Cable television Wiki
Cable TV Hong Kong, also known as CTVHK and Hong Kong Cable, is a television network in Hong Kong owned and operated by i-CABLE Communications Limited. Prior to 31 October 1998, it was known as Wharf Cable Television. It is the 1st analogue cable television broadcaster of Hong Kong's 2nd subscription-based pay television service (The 1st one is RTV) it was incorporated on 1 January 1992 and officially inaugurated on 31 October 1993 and was operated by ATV and TVB, offering a broad range of information and entertainment to its viewers through over 100 pay television channels, of which 54 are produced by HKCTV.
i-Cable Communications Ltd provide broadband internet as one of their services.
Wharf Cable Television (1993-1998)
Cable TV Hong Kong was originally known as Wharf Cable Television (WCTV, Chinese: 九倉有線電視) was incorporated on Wednesday, 1 January 1992 with a consortium of ATV and TVB.
Cable-based transmissions was launched grand opened until officially inaugurated by the 28th Governor of Hong Kong's Christopher Francis Patten and broadcasts from Kowloon Peninsula until the broadcast area was only limited to Pearl River Delta area on 31 October 1993 through a microwave-based broadcast system to be followed by the first subscriptions in with an initial bouquet of 2 international cable television channels, 6 international cable television channels in television programmes such: drama, entertainment, the world's first 24-hour daily of the Cantonese news channel, movie premiere, music video and children while of 4 national terrestrial television channels in 2 officially language a subsidiary of 2 national terrestrial television stations.
Cable TV Hong Kong (1998-present)
Wharf Cable Television (WCTV) officially changed its name to Hong Kong Cable Television (HKCTV, Chinese: 香港有線電視) on Wednesday, 31 October 1998.
In October 2001, Hong Kong Cable Television became the first cable television channel in collaboration with ATV and TVB to carry Hong Kong's live coverage of the UEFA Euro 2004. In later years, it carried live coverage of the 2006 FIFA World Cup, followed by those of 2010 and 2014. It also carried live coverage of the London 2012 Summer Olympics and is due to carry live coverage of the Rio de Janeiro 2016 Summer Olympics.
Having the largest number of subscribers among other subscription television companies in Hong Kong, HKCTV has now become one of the top five media groups in Hong Kong. In particular, HKCTV has a firm establishment in news, movies and sports television programming. As announced in the Financial Summary of i-CABLE Communications Limited of 2004, its sales revenue reaches HK$2, 372 million with a profit of HK$296 million.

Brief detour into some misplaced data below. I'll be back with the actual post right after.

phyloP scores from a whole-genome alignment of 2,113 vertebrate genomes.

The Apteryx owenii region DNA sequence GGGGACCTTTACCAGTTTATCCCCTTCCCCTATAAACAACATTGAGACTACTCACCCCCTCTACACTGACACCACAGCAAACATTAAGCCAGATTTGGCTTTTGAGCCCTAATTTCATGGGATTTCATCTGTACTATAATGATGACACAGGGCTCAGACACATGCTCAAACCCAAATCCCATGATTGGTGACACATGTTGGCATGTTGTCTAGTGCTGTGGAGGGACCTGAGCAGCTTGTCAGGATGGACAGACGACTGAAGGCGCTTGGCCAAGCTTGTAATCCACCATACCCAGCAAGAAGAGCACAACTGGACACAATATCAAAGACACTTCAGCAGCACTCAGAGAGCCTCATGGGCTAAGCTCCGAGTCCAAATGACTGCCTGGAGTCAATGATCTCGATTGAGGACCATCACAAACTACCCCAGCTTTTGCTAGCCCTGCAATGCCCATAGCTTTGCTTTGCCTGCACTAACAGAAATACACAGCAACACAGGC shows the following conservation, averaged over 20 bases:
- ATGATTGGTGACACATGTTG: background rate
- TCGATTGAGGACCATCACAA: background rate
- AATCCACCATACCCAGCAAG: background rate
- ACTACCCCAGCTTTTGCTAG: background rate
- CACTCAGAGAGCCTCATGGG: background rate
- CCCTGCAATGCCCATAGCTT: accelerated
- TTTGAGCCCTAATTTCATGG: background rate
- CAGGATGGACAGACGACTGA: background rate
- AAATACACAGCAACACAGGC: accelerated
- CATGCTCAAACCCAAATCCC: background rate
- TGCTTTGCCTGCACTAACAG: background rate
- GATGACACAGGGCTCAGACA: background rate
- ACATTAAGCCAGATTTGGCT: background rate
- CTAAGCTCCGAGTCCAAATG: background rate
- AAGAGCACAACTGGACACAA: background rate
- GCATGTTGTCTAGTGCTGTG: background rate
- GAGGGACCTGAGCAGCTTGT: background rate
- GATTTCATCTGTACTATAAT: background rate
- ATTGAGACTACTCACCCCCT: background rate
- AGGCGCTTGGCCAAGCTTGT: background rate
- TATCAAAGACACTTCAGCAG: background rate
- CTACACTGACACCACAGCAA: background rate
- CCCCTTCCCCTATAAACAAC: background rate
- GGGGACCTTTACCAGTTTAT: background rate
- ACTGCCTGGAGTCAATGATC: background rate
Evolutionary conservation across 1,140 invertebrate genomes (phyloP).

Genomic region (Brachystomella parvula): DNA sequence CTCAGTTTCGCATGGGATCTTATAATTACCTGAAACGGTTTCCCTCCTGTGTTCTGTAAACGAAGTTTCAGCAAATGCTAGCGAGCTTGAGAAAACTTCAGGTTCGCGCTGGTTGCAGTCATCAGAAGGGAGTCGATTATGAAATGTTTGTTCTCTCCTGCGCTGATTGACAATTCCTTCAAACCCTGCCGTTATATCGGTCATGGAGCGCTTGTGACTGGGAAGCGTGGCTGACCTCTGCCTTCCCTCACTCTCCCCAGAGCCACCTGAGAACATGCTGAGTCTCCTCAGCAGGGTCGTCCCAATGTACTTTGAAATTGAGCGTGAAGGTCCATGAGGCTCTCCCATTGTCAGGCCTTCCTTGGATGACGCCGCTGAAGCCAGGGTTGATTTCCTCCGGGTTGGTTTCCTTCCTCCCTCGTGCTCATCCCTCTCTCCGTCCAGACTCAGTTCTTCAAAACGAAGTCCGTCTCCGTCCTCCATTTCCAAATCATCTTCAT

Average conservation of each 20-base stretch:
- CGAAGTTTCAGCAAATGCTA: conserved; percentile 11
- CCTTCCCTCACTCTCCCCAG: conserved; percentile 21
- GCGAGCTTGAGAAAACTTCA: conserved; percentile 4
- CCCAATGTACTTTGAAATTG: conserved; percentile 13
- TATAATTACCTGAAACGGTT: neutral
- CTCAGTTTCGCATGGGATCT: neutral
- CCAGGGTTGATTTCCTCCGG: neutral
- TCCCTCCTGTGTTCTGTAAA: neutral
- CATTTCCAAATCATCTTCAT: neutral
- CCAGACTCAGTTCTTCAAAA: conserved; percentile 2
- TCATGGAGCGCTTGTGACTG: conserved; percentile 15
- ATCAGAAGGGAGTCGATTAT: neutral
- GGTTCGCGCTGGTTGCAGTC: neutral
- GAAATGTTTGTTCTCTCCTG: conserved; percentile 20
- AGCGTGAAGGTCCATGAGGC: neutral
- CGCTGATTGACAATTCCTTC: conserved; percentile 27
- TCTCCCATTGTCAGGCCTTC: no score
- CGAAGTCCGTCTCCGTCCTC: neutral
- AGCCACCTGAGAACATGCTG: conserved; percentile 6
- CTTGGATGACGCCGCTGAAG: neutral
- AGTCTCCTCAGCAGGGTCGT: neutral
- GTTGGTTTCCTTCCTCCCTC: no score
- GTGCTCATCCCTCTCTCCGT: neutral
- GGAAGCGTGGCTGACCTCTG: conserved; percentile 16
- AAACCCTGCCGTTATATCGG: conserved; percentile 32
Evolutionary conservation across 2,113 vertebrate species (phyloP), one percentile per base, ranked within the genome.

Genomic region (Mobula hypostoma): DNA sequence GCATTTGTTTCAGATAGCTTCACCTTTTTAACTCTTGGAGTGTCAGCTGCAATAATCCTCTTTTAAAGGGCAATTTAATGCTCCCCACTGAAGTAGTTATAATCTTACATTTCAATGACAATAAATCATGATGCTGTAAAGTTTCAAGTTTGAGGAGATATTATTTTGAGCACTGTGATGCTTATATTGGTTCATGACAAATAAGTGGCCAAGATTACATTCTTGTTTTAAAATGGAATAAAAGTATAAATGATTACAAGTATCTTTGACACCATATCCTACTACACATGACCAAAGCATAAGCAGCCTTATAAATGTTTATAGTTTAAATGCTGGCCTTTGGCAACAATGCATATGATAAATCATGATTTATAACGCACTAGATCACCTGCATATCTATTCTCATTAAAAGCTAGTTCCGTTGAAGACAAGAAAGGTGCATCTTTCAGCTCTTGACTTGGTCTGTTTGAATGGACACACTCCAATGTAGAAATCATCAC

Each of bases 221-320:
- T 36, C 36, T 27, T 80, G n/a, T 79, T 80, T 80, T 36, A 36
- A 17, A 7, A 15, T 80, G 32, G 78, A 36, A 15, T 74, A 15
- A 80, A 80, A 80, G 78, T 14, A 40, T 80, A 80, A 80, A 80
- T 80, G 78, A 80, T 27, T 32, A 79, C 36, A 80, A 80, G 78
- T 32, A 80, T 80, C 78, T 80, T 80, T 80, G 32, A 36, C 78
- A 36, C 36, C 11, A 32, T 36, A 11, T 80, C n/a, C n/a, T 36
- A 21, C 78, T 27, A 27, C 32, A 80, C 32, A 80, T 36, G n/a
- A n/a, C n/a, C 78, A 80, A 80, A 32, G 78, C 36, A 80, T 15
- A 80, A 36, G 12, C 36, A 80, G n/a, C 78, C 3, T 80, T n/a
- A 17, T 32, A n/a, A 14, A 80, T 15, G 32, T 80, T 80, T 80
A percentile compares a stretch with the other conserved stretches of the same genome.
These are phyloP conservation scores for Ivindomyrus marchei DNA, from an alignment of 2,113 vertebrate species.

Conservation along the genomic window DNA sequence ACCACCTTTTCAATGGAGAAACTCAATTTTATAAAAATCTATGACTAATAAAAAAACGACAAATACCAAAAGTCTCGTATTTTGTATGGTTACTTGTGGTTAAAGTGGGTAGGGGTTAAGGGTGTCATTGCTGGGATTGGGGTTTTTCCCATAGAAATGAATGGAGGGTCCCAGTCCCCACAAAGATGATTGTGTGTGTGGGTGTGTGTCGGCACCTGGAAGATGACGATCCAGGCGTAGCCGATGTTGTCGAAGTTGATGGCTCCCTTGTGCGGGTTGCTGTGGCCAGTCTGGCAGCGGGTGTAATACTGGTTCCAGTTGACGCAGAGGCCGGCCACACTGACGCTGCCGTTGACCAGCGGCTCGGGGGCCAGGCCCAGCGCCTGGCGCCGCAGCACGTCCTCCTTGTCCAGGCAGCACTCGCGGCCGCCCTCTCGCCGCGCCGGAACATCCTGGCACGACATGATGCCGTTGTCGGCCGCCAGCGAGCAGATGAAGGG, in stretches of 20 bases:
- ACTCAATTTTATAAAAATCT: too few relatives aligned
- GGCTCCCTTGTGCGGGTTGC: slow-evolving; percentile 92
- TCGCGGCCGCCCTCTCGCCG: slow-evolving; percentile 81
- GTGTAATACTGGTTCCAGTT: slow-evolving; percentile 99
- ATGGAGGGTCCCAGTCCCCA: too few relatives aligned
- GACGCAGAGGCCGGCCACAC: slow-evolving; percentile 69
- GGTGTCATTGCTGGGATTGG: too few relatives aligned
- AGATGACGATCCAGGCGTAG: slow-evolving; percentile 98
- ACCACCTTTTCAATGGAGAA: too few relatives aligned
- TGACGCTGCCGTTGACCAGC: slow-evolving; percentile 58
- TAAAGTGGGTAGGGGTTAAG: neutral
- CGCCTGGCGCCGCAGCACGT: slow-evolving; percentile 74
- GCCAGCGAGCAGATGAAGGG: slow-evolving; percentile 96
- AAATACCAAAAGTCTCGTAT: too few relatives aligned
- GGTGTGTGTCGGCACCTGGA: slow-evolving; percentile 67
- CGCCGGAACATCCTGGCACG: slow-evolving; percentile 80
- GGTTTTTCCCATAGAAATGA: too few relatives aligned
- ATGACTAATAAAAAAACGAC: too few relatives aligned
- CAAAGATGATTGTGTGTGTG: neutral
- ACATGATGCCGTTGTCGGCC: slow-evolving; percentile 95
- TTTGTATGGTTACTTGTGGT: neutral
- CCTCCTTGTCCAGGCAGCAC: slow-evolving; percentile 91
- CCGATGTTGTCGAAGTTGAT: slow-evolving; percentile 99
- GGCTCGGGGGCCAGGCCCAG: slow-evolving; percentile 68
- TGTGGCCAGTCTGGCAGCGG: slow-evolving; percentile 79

Hong Kong Cable Television Limited is owned as a subsidiary group of The Wharf (Holdings) Limited, which holds 73.3% of HKCTV's shares. The rest of its ownership lies with public shareholders. It became a public listed company in the Hong Kong Stock Exchange since 1999.
Specifically, HKCTV is operated by i-CABLE Communications Limited (I-Cable), one of the non-media conglomerates in Hong Kong. The conglomerate manages the first pay-TV service as well as a well-established broadband Internet access service provider with its Internet Protocol network. I-Cable is now the only integrated communications company in Hong Kong. It owns and runs the second largest two-way broadband network which produces its own media programmes, together with online news and other Internet services.
HKCTV originally targeted the middle-class subscribers who would be willing to pay for a diversified choice of local and international programmes. Afterwards, it adopted a price discrimination marketing scheme charging residents of public estates with lower prices when compared to the private housing residents. Along with lowered prices, subscribers from the working class can also enjoy benefited services that come along with the combo offered, such as cheaper phone line services from Wharf Holdings Limited and broadband internet access services from I-Cable. Occasionally, HKCTV would use "give-away" marketing strategies to attract more subscribers such as its 12th Anniversary combo; subscribers would be gifted with a DVD recorder upon subscription to their combos. These business strategies have successfully increased HKCTV's sales to over 540, 000 current subscribers as well as free news (Newsline Express) on Hong Kong's KCRC Railway.
HKCTV is operated through two separate yet complementary networks, namely the wireless Multipoint Microwave Distribution System coaxial network (MMDS) and the wireline Hybrid Fibre coaxial network (HFC). The combined networks serve 1.70 million viewers, which take up 95% of the local households.
MMDS is a programming broadcast through specific transmitters throughout Hong Kong. Broadcast signals are released from the transmitters to various "dishes" which are located on the rooftops of buildings, and are further transmitted to customers' televisions through the in-built coaxial cable.
The hybrid fibre-coaxial network consists of a fibre optic backbone which forms the base of the whole broadcast centre. It develops into smaller "branches" and penetrates into different areas in Hong Kong along the MTR tunnels, ending in customers' homes through the coaxial cable that the MMDS uses. This network enables high capacity which allows HKCTV to house over 31 channels as well as other telecommunication services.
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